Casas del Bosque Reserva Carmenere 2020
Intense purple color with violet hues. The wine shows lively and vibrant, with notes of tobacco and spices. The typical green bell pepper note, characteristic of this variety, is well blended with spices from the barrel. On palate there is an equilibrium and a coherence with the nose; a sensation of volume, ripeness and soft tannins. An excellent representation of its origin.
89 points Wine Enthusiast
88 points James Suckling
While Carménère is certainly well known for its Pyrazine component, this Reserva from Casas del Bosque tames it and balances it pretty well thanks in great part to the way malolactic fermentation is managed during ageing. Also, the fruit is sourced from loamy alluvial soils with excellent drainage, very close to the Cachapoal river. Upon arrival to the winery, all grapes were destemmed and crushed into stainless steel tanks and inoculated with selected yeasts. After that they were co-inocculated with selected lactic bacteria to carry out the malolactic fermentation. The wine
was left to macerate for seven additional days, for added structure and longevity. At the end of malolactic fermentation the wine was uncovered and pressed, separating fractions of press according to quality. 20% of the final blend was aged for 12 months in French oak barrels (second use). The wine was finally assembled, filtered and bottled, with total production reaching 9,400 cases.
Most of the fruit is from an area called Almahue, long recognized for the quality of its Carménère, and part
of the famed Peumo sub-appellation. Crop yields were less than 10 tons per hectare (4.5 tons per acre). Warm days and cool nights characterized the season. Average temperatures in summer were 71ºF, and in winter 52ºF. Mean diurnal shifts in March are 63ºF. Yearly rainfall is 315 mm on average, falling mostly between May and September; however, this particular season was exceptionally dry.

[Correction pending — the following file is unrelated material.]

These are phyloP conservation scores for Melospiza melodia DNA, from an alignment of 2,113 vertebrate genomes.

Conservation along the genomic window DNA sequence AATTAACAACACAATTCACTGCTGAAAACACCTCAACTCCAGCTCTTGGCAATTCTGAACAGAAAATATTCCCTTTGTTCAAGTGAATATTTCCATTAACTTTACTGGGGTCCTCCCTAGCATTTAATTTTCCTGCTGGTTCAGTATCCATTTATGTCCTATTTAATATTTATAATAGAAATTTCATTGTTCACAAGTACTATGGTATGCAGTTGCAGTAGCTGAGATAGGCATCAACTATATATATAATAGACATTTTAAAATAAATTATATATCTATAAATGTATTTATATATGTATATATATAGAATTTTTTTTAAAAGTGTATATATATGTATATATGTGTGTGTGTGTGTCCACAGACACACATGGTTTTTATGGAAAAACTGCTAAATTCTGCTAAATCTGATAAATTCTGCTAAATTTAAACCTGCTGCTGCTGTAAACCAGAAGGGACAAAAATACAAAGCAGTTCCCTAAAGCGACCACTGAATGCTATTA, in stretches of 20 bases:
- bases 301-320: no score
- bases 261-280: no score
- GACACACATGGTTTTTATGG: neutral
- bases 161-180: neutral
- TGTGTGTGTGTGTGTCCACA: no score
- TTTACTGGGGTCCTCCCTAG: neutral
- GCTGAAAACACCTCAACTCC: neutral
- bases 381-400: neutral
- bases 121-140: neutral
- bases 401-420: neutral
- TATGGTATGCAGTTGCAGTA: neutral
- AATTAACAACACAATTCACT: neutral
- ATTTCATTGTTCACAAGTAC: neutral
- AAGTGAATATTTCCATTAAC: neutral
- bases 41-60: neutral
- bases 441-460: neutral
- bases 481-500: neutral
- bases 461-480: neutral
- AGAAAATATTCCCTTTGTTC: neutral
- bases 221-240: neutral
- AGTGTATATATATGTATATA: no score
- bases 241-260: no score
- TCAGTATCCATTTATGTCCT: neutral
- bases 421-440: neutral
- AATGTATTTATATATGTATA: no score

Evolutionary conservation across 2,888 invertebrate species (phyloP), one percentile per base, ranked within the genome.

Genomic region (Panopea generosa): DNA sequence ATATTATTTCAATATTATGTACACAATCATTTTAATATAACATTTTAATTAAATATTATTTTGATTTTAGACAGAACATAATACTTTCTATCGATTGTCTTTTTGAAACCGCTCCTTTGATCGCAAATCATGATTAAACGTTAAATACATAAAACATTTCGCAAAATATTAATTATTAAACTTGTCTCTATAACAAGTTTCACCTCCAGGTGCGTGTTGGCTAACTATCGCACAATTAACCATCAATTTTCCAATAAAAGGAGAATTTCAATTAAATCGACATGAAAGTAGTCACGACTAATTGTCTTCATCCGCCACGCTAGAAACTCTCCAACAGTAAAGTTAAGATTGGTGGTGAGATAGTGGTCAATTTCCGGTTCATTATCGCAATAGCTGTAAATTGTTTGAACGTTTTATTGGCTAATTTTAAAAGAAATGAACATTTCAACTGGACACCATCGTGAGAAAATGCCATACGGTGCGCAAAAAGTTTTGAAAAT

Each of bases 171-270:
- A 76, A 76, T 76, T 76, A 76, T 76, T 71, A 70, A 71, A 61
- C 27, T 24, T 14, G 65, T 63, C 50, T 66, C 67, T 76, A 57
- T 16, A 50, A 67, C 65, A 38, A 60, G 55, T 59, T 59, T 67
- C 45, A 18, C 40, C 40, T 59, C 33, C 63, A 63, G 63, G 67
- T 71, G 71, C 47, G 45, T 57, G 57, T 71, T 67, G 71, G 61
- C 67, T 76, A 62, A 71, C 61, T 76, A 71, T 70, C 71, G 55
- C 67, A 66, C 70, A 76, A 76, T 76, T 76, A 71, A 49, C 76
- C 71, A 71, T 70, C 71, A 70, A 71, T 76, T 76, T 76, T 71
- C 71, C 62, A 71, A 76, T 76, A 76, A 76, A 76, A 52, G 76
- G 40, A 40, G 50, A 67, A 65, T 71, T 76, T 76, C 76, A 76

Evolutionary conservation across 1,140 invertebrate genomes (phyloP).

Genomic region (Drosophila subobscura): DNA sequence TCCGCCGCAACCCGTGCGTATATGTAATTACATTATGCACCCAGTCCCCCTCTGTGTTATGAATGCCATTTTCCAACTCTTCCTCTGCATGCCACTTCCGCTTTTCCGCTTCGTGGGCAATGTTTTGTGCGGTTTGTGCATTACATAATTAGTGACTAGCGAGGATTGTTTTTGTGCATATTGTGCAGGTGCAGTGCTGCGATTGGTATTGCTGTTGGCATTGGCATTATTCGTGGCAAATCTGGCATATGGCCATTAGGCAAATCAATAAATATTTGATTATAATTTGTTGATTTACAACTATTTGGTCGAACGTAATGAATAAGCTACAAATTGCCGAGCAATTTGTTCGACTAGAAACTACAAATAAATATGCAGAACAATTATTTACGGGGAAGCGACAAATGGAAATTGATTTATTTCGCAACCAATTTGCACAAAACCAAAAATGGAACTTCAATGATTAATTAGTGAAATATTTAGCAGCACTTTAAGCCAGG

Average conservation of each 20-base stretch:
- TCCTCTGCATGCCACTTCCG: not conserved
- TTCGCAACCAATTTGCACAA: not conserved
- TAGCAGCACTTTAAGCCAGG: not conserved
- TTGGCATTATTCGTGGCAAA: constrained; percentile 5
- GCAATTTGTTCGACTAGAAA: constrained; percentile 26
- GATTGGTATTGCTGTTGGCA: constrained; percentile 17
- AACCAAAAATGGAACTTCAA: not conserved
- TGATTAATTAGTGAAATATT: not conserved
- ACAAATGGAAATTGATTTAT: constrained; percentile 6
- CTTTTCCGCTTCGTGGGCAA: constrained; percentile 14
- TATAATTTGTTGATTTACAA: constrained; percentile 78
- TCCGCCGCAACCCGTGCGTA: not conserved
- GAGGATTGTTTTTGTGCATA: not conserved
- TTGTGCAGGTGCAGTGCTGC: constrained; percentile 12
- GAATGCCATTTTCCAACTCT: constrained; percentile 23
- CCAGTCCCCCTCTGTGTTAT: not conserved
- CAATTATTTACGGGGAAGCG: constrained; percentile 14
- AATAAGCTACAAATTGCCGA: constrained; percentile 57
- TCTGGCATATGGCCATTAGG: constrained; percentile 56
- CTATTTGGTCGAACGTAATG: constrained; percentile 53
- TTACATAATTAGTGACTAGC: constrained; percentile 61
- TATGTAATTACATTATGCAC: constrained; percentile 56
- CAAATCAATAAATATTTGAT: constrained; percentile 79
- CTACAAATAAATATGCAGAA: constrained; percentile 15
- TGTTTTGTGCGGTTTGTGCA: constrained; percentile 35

The story of Carménère is often presented as that of a grape with a personality conflict. It is much akin to Cabernet Franc, and was once widespread in the Médoc region of Bordeaux. Today, it’s impossible to find Carménère in France since starting in 1867 the Phylloxera plague destroyed most of the original Carménère vines. Fast-forward about a century to the early 1990’s, and we find that somehow it made it to Chilean vineyards before disappearing in France (That said – most of the people in Chile believed it was Merlot at the time!). Luckily, there is no personality conflict with Casas del Bosque Reserva Carménère. It took a while for Chile to get it right since its rediscovery, but today it is a well-established variety that shines on its own. The winery’s approach is quite simple and straightforward: grow the grapes in Rapel Valley, where the best Carménère in Chile comes from, and let them ripen until what stands out are the sweeter notes of plums, raspberry and tobacco as opposed to the greenish, more peppery side of it. Give it some oak ageing to round it off and Voilà, you have an excellent, friendly and easy to drink “blast from the past” kind of wine.